Imagine this. The sun is shining and all your daily problems seem far away, as you rest on a sunbed during your holiday under Southern skies. Suddenly, a young blond female approach you in a Scandinavian language. She beams as she offers you a scratch card. You reflect nothing of it and accept the scratch card. Unexpectedly you win the main prize; an iPad!
The young female – who presents herself as Laila – tells you that you must follow her to her office in order to collect your prize. Next thing, you and your spouse leave your sunbeds and hail a taxi accompanied by Laila.
An offer that is hard to refuse
After a 20 minutes sizzling taxi ride you reach the office. Laila introduces you to her associate Magnus, who invites you into a patio at the rear of the building.
While talking about your holiday traditions with Magnus, an assistant serves you cool drinks and snacks. You feel at ease. Then, Magnus propose a tempting offer; membership of a holiday club that will guarantee discounts on travel, flights and inexpensive accommodation at luxury hotels.
It is a bargain, Magnus says. The 2-year agreement guarantees four trips with great discounts. As payment you should make a deposit of 1000 euro now and two installments of 1000 euro during the next year.
Instantly you feel alarmed; it is a lot of money. But Magnus is very compelling, and gradually he makes you understand how advantageous this deal really is. He presents you with glossy brochures and a contract, which you read thoroughly, twice. Magnus tells you it is a one-day offer and hands you a pen. You look at your spouse. Should we sign the contract?
Complaints about holiday clubs
Be cautious! Experience shows that this is a signature that many consumers subsequently regret.
The last three years almost 800 consumers from Denmark, Sweden, Norway and Finland have complained to the Nordic ECC offices about holiday club agreements.
Holiday club presentations can be very high pressure. Afterwards the consumers feel ripped off, as they have not fully understood the content in the contract. In average Nordic consumers has paid more than 3000 euro for a membership, and some have paid up to 8000 euro.
"The common characteristics of the inquiries about holiday clubs are that the agreements are unclear and difficult to understand. There may be conditions in the agreement that make it difficult for the consumer to actually take advantage of holiday club offers. For instance, it may be a requirement that the consumer fly with a particular airline," says Lars Arent, director of ECC in Denmark.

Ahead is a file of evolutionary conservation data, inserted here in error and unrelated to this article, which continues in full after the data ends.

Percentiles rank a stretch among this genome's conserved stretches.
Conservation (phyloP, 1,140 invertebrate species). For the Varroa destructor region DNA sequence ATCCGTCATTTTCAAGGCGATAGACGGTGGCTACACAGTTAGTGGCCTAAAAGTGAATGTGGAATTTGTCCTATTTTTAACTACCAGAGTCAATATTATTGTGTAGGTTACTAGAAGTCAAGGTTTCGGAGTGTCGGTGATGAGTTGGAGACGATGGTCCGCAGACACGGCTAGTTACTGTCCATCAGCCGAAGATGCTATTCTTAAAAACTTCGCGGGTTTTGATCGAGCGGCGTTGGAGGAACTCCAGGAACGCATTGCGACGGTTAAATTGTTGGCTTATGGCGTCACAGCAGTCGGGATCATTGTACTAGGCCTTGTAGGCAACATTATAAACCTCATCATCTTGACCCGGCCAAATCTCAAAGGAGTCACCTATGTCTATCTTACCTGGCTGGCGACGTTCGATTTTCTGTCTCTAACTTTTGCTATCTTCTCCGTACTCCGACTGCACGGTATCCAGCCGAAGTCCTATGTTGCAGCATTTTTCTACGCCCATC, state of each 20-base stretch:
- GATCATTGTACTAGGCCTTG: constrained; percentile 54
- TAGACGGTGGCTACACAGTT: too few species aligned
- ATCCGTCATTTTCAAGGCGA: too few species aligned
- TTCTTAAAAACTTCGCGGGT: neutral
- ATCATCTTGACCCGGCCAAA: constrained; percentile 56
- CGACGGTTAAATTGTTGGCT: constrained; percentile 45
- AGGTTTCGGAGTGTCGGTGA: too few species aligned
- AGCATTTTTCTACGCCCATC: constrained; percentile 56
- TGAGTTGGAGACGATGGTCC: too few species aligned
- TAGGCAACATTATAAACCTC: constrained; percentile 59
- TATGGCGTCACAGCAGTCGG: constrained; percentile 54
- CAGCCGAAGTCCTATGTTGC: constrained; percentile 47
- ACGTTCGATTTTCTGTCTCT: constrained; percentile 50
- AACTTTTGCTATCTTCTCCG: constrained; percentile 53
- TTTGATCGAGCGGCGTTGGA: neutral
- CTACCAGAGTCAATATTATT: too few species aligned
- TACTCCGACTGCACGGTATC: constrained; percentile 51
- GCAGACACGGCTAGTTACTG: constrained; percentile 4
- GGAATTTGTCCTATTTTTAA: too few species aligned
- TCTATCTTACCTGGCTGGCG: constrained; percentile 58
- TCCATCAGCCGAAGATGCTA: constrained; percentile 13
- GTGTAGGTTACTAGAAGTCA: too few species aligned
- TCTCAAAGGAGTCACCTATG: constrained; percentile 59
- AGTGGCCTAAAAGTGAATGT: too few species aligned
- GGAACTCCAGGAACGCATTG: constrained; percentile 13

Most of the holiday clubs reported to the ECC-Net are located in Spain. The consumers – often elderly couples with credit cards – are lured to the holiday club's office by a Northern European salesperson, where the consumers are then confronted with intense marketing of the holiday club's products.
Difficult to cancel an agreement
The consumer is entitled to cancel an agreement within 14 calendar days if the contract with the holiday club has duration of more than one year. The time limit of 14 days runs from the day they sign the agreement. The agreement should be cancelled in writing, e.g. sending an e-mail to the salesperson or using the standard form, if they have received one.
If the consumer did not receive information about the right to cancellation the period may well be longer than 14 days. If they have paid money to the salesperson in connection with signing the agreement, the consumer should ask to have this money refunded to their account.
"In reality it can be very difficult for customers to get their money back. Some holiday clubs are non-responsive to attempts to cancel, they refuse to refund a deposit they have taken, or they even lie about the ability to cancel," says Lars Arent.
If the consumer has paid money to the salesperson and received neither a confirmation nor their money back within the 14-day period, he or she can ask the bank to refund their money if they made the payment using a credit card.
If a holiday club is uncooperative, the consumer should contact the ECC office in their home country, where they will get further help with the case.
What is a holiday club?
As a member of a holiday club you pay a membership fee and commit yourself for a specific time. In return, the holiday club guarantees you discounts on travel, flights and inexpensive accommodation at luxury hotels. But it is often difficult to figure out what the deal is actually about.
The holiday clubs do not sell real estate or user rights for real estate, as we know it from the timeshare sector.
Most of the holiday clubs reported to the ECC-Net are located in Spain.
Holiday club agreements signed in a European Economic Area (EEA) country are protected by the Timeshare Regulations. Check if your holiday club agreement is covered by the regulations.
Film about holiday clubs
Tips before signing a contract
Tips after signing a contract
- Respond immediately if you regret signing a contract – make sure you cancel the contract within the deadline.
- Read the contract– does it say anything about a right of cancellation?
- If you have not received information about the right to cancellation you may be subject to a cancellation period longer than 14 days.
- Cancel the agreement in writing, e.g. send an e-mail to the salesperson.
- You can ask your bank to refund your money if you have paid with credit card.
- You can contact the ECC office in your country for further help with your case.